Page 24 PREV PAGE TOP OF DOC I appear on my own behalf but I am also authorized to state that my views comport with those of Broadcast Music, Inc. (''BMI''), for which I serve as Washington, D.C. counsel. In my capacity as an attorney representing BMI, which commenced in 1994, I am experienced in and familiar with the CARP structure and process. I am also familiar with the CARP's predecessor, the Copyright Royalty Tribunal (''CRT'').
From 1978 to the present, the U.S. performing right organizations (BMI, the American Society of Composers, Authors and Publishers (''ASCAP'') and SESAC, Inc. (''SESAC'') [hereinafter ''PROs'']) have been active participants in rate and distribution proceedings, first before the CRT and then the ad hoc CARP system that is utilized today. Annually, in the past, the PROs have participated as claimants to cable, satellite and DART royalty funds and, whenever necessary, participate in distribution proceedings. In the past, they have participated in rate-setting proceedings for cable, satellite, non-commercial educational broadcasting, and jukebox royalties. While the PROs have a successful history of settling compulsory license matters prior to litigation, they have occasionally been obliged to litigate distribution and rate controversies. The PROs have experienced three recent CARP royalty-distribution controversies, two in DART and one in cable (within the music category) regarding individual claimants, one section 118 rate-adjustment proceeding between BMI and ASCAP, acting individually, and the public broadcasting industry (the first after twenty years of successful settlements), and another rate-adjustment proceeding between copyright owners and satellite carriers.
For the record, I was a counsel to this Subcommittee for nearly thirteen years. I served as Counsel from 1977 to 1981, Chief Counsel from 1983 until 1991 and Special Counsel from 1991 to 1992. I also previously served as a prosecutor (in the Attorney General's Honors Program) in the U.S. Department of Justice and as Deputy Legislative Affairs Officer in the Administrative Office of the U.S. Courts. I left the committee staff in early 1992 to become Director of the National Commission on Judicial Discipline and Removal (''National Commission'') where I served for 18 months; I recently testified before the Subcommittee on ''the operations of federal judicial misconduct and recusal statutes.'' Currently, I am a partner in the law firm of Drinker Biddle & Reath LLP where I am the founding chair of the firm's intellectual property group. I am also an adjunct faculty member at two local-area law schools: Catholic University's Columbus School of Law (where I teach legislation) and George Mason University School of Law (where I teach copyright). Except for BMI's interests, my firm has no other client interests in the matters before the Subcommittee this morning.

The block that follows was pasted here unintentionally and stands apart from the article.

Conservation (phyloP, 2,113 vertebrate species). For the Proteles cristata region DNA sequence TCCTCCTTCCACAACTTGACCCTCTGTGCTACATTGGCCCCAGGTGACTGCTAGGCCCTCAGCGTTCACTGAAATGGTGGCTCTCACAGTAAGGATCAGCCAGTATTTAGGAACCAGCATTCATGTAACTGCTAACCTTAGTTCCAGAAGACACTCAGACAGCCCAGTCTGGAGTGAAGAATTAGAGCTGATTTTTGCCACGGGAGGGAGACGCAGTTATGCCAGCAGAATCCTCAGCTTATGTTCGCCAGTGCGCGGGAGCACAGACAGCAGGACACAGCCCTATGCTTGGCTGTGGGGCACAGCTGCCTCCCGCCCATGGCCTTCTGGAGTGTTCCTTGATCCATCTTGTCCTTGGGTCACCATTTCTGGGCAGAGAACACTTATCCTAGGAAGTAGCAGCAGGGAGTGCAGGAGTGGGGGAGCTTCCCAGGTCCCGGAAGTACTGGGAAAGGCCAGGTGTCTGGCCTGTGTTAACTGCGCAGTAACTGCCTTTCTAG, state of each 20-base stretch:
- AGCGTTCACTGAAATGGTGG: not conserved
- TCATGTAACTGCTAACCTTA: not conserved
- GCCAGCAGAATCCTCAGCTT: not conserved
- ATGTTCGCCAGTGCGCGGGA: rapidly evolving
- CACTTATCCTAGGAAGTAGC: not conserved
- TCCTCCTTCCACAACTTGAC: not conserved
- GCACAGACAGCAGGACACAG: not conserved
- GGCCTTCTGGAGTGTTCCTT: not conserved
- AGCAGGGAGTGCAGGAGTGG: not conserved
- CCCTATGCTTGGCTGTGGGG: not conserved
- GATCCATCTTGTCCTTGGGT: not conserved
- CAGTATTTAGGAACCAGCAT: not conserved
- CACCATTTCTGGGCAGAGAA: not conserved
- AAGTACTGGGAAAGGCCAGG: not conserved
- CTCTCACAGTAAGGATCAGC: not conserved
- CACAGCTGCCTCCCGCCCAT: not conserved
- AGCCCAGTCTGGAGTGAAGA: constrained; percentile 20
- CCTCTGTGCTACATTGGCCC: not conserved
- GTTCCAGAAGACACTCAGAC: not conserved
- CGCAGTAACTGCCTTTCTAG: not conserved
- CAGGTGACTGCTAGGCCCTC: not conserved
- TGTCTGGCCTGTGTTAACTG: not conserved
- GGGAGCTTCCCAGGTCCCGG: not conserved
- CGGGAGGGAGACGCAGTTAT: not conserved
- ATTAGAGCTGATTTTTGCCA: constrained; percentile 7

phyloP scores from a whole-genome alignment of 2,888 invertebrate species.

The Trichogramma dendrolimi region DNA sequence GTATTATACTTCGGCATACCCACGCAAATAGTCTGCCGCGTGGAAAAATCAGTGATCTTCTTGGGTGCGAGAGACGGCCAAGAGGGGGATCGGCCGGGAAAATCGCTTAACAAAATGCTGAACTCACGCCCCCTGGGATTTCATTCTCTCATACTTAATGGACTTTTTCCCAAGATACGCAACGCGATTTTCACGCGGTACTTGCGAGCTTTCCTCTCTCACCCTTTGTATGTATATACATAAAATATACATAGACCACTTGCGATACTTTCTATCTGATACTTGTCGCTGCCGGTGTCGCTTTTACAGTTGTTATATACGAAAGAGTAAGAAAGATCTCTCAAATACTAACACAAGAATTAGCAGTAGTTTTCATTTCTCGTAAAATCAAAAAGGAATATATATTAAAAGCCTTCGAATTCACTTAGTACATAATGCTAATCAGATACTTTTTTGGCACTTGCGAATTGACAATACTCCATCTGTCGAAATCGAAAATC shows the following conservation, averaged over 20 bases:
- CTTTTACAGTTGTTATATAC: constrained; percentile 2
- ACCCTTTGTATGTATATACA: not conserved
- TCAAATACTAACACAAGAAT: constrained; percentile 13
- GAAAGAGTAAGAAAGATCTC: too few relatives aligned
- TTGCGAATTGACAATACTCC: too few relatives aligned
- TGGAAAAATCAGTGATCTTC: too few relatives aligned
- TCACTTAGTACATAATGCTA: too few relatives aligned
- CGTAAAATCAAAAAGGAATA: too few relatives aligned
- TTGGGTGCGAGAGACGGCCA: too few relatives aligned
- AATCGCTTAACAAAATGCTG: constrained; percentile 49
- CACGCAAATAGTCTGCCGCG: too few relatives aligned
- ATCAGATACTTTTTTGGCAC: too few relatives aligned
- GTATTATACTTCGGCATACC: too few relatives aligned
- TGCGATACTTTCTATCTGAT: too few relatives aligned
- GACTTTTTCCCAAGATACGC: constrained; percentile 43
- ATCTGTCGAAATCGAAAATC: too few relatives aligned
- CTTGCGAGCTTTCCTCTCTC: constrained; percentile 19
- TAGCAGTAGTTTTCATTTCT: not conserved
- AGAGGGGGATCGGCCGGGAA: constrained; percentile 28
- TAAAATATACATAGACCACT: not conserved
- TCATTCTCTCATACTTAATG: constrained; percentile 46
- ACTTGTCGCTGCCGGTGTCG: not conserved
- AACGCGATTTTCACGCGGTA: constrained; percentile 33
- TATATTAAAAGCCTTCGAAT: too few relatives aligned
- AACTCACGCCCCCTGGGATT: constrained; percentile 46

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As an alumnus of this Subcommittee, I follow its activities very closely. Mr. Chairman, and Mr. Ranking Minority Member, your captaincy of the Subcommittee has been sterling, as has been the leadership of and commitment to vigorous oversight by Chairman Sensenbrenner and the full Committee's Ranking Minority Member, Mr. Conyers. I would be remiss if I did not commend your able staffs.
Throughout its history, my client, BMI, has participated willingly in facilitating congressional oversight, recognizing that Congress needs to monitor not only how particular copyright laws are being implemented but how government programs are being administered as well. Effective oversight is very useful for government officials responsible for administering programs (such as the Register of Copyrights) because it gives them an opportunity to explain and justify their decisions and priorities; it also gives them the chance to hear the views, including criticisms, of the public and congressional committees, which control budgets and can rewrite legislation.
I am honored to sit at the witness table with the Register of Copyrights, Marybeth Peters. I know she agrees with the importance of oversight. As we shall see, she and her competent and committed lawyers and staff in the General Counsel's office have a difficult task administering a flawed statute. Furthermore, the role of the Office and that of the CARPs, and the Librarian have in recent years become increasingly more difficult. Congress has created new compulsory licenses in complicated and complex areas, delegating issues of first impression to the Office and the CARPs. As manifested in the recent webcasting proceeding, the responsibility of an initial rate-setting can be much more onerous than a rate adjustment of a previously-established rate.